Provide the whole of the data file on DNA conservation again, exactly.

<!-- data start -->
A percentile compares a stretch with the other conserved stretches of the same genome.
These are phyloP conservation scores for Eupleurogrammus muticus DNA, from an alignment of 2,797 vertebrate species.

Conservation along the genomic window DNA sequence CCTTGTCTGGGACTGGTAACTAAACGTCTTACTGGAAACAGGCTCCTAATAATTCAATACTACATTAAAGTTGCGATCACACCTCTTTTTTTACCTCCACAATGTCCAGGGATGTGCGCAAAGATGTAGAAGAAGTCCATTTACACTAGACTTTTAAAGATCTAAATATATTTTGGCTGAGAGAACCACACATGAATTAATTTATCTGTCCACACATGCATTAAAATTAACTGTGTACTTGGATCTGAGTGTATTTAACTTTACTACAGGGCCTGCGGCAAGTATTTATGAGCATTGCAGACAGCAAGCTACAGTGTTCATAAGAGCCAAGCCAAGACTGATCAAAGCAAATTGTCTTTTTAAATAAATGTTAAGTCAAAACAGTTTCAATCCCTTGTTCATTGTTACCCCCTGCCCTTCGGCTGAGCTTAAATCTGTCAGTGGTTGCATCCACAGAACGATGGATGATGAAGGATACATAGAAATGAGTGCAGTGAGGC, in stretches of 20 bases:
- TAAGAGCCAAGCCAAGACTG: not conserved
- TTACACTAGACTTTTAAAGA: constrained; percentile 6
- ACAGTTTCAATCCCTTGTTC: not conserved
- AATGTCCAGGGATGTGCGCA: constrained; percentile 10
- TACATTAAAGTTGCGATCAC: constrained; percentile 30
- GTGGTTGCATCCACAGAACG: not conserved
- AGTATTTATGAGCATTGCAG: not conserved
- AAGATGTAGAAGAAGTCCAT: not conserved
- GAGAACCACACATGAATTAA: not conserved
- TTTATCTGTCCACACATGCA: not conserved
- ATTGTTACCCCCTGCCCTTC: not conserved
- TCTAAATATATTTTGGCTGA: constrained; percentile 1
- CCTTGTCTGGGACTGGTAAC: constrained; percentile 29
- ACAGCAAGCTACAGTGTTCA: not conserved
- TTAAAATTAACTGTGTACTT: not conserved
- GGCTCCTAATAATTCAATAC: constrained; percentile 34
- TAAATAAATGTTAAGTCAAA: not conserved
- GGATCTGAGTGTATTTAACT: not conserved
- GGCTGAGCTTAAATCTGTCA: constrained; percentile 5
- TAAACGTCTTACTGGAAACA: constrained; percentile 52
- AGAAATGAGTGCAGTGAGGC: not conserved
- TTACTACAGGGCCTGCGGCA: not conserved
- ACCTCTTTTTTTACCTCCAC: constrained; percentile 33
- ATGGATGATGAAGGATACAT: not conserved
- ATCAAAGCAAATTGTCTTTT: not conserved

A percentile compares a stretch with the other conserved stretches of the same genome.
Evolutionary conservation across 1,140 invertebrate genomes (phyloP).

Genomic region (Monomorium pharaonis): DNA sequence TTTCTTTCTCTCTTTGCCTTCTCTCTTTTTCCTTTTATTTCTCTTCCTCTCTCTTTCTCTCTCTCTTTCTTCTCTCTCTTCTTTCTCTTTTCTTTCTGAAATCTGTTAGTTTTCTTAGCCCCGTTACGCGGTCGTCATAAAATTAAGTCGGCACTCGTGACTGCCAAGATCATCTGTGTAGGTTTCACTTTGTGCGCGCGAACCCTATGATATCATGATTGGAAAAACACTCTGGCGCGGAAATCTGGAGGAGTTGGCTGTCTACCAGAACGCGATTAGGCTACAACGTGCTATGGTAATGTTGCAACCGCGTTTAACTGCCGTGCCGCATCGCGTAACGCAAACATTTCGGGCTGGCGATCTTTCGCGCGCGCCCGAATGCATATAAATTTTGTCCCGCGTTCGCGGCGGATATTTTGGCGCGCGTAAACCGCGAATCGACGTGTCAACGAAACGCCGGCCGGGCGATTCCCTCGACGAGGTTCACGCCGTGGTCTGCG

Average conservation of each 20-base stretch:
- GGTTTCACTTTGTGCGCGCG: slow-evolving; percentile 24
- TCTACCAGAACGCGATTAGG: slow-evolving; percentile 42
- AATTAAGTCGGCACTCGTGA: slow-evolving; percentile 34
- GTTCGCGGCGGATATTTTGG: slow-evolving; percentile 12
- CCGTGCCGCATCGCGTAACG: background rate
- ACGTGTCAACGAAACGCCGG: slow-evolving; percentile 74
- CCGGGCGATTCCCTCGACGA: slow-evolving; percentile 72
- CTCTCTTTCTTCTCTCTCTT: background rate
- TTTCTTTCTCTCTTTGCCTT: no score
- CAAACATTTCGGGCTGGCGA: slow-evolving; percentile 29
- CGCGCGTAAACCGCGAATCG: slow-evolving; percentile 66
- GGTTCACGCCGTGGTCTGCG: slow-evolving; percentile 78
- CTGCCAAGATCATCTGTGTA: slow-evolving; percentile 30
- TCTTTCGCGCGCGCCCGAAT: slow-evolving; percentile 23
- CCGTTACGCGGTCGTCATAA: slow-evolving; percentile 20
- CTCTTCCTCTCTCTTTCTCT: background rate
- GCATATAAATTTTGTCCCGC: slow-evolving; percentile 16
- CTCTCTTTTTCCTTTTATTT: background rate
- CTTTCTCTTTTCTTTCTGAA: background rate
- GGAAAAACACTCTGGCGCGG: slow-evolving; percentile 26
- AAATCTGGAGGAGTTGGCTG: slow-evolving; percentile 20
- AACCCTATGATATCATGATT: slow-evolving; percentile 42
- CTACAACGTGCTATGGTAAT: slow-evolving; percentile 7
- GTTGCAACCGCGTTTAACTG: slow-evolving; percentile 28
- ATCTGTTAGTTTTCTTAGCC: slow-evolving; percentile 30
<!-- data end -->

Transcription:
A percentile compares a stretch with the other conserved stretches of the same genome.
These are phyloP conservation scores for Eupleurogrammus muticus DNA, from an alignment of 2,797 vertebrate species.

Conservation along the genomic window DNA sequence CCTTGTCTGGGACTGGTAACTAAACGTCTTACTGGAAACAGGCTCCTAATAATTCAATACTACATTAAAGTTGCGATCACACCTCTTTTTTTACCTCCACAATGTCCAGGGATGTGCGCAAAGATGTAGAAGAAGTCCATTTACACTAGACTTTTAAAGATCTAAATATATTTTGGCTGAGAGAACCACACATGAATTAATTTATCTGTCCACACATGCATTAAAATTAACTGTGTACTTGGATCTGAGTGTATTTAACTTTACTACAGGGCCTGCGGCAAGTATTTATGAGCATTGCAGACAGCAAGCTACAGTGTTCATAAGAGCCAAGCCAAGACTGATCAAAGCAAATTGTCTTTTTAAATAAATGTTAAGTCAAAACAGTTTCAATCCCTTGTTCATTGTTACCCCCTGCCCTTCGGCTGAGCTTAAATCTGTCAGTGGTTGCATCCACAGAACGATGGATGATGAAGGATACATAGAAATGAGTGCAGTGAGGC, in stretches of 20 bases:
- TAAGAGCCAAGCCAAGACTG: not conserved
- TTACACTAGACTTTTAAAGA: constrained; percentile 6
- ACAGTTTCAATCCCTTGTTC: not conserved
- AATGTCCAGGGATGTGCGCA: constrained; percentile 10
- TACATTAAAGTTGCGATCAC: constrained; percentile 30
- GTGGTTGCATCCACAGAACG: not conserved
- AGTATTTATGAGCATTGCAG: not conserved
- AAGATGTAGAAGAAGTCCAT: not conserved
- GAGAACCACACATGAATTAA: not conserved
- TTTATCTGTCCACACATGCA: not conserved
- ATTGTTACCCCCTGCCCTTC: not conserved
- TCTAAATATATTTTGGCTGA: constrained; percentile 1
- CCTTGTCTGGGACTGGTAAC: constrained; percentile 29
- ACAGCAAGCTACAGTGTTCA: not conserved
- TTAAAATTAACTGTGTACTT: not conserved
- GGCTCCTAATAATTCAATAC: constrained; percentile 34
- TAAATAAATGTTAAGTCAAA: not conserved
- GGATCTGAGTGTATTTAACT: not conserved
- GGCTGAGCTTAAATCTGTCA: constrained; percentile 5
- TAAACGTCTTACTGGAAACA: constrained; percentile 52
- AGAAATGAGTGCAGTGAGGC: not conserved
- TTACTACAGGGCCTGCGGCA: not conserved
- ACCTCTTTTTTTACCTCCAC: constrained; percentile 33
- ATGGATGATGAAGGATACAT: not conserved
- ATCAAAGCAAATTGTCTTTT: not conserved

A percentile compares a stretch with the other conserved stretches of the same genome.
Evolutionary conservation across 1,140 invertebrate genomes (phyloP).

Genomic region (Monomorium pharaonis): DNA sequence TTTCTTTCTCTCTTTGCCTTCTCTCTTTTTCCTTTTATTTCTCTTCCTCTCTCTTTCTCTCTCTCTTTCTTCTCTCTCTTCTTTCTCTTTTCTTTCTGAAATCTGTTAGTTTTCTTAGCCCCGTTACGCGGTCGTCATAAAATTAAGTCGGCACTCGTGACTGCCAAGATCATCTGTGTAGGTTTCACTTTGTGCGCGCGAACCCTATGATATCATGATTGGAAAAACACTCTGGCGCGGAAATCTGGAGGAGTTGGCTGTCTACCAGAACGCGATTAGGCTACAACGTGCTATGGTAATGTTGCAACCGCGTTTAACTGCCGTGCCGCATCGCGTAACGCAAACATTTCGGGCTGGCGATCTTTCGCGCGCGCCCGAATGCATATAAATTTTGTCCCGCGTTCGCGGCGGATATTTTGGCGCGCGTAAACCGCGAATCGACGTGTCAACGAAACGCCGGCCGGGCGATTCCCTCGACGAGGTTCACGCCGTGGTCTGCG

Average conservation of each 20-base stretch:
- GGTTTCACTTTGTGCGCGCG: slow-evolving; percentile 24
- TCTACCAGAACGCGATTAGG: slow-evolving; percentile 42
- AATTAAGTCGGCACTCGTGA: slow-evolving; percentile 34
- GTTCGCGGCGGATATTTTGG: slow-evolving; percentile 12
- CCGTGCCGCATCGCGTAACG: background rate
- ACGTGTCAACGAAACGCCGG: slow-evolving; percentile 74
- CCGGGCGATTCCCTCGACGA: slow-evolving; percentile 72
- CTCTCTTTCTTCTCTCTCTT: background rate
- TTTCTTTCTCTCTTTGCCTT: no score
- CAAACATTTCGGGCTGGCGA: slow-evolving; percentile 29
- CGCGCGTAAACCGCGAATCG: slow-evolving; percentile 66
- GGTTCACGCCGTGGTCTGCG: slow-evolving; percentile 78
- CTGCCAAGATCATCTGTGTA: slow-evolving; percentile 30
- TCTTTCGCGCGCGCCCGAAT: slow-evolving; percentile 23
- CCGTTACGCGGTCGTCATAA: slow-evolving; percentile 20
- CTCTTCCTCTCTCTTTCTCT: background rate
- GCATATAAATTTTGTCCCGC: slow-evolving; percentile 16
- CTCTCTTTTTCCTTTTATTT: background rate
- CTTTCTCTTTTCTTTCTGAA: background rate
- GGAAAAACACTCTGGCGCGG: slow-evolving; percentile 26
- AAATCTGGAGGAGTTGGCTG: slow-evolving; percentile 20
- AACCCTATGATATCATGATT: slow-evolving; percentile 42
- CTACAACGTGCTATGGTAAT: slow-evolving; percentile 7
- GTTGCAACCGCGTTTAACTG: slow-evolving; percentile 28
- ATCTGTTAGTTTTCTTAGCC: slow-evolving; percentile 30